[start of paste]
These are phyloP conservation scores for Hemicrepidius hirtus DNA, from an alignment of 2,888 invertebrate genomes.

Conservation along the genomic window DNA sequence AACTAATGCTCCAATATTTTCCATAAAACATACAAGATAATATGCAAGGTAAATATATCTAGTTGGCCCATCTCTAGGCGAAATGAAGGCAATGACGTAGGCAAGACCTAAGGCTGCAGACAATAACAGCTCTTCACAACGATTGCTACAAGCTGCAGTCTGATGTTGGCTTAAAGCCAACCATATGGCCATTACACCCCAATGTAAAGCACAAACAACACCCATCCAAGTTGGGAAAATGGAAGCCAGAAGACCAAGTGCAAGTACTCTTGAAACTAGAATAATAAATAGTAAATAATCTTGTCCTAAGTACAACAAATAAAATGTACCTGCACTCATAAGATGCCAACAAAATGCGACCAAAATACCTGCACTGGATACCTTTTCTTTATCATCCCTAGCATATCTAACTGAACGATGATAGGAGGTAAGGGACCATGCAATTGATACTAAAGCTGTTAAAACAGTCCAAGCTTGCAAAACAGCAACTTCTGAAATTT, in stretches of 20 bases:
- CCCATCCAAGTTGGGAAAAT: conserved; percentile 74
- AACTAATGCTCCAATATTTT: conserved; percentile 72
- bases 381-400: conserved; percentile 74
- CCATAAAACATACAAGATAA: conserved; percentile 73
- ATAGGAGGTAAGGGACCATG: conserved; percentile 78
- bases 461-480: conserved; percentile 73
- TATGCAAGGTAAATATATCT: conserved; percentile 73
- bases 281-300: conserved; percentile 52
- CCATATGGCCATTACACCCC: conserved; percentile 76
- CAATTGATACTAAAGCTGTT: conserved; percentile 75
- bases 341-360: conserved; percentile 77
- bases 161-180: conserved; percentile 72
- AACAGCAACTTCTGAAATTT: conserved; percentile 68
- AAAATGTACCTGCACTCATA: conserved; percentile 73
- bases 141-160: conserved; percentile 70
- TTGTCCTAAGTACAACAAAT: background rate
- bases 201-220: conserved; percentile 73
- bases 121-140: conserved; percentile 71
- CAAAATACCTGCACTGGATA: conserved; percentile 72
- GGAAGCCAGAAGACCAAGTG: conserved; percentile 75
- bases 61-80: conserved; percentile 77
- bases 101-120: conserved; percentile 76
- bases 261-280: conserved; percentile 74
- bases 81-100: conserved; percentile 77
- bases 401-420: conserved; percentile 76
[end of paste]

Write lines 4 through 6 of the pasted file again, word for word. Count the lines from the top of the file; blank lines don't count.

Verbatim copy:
- AACTAATGCTCCAATATTTT: conserved; percentile 72
- bases 381-400: conserved; percentile 74
- CCATAAAACATACAAGATAA: conserved; percentile 73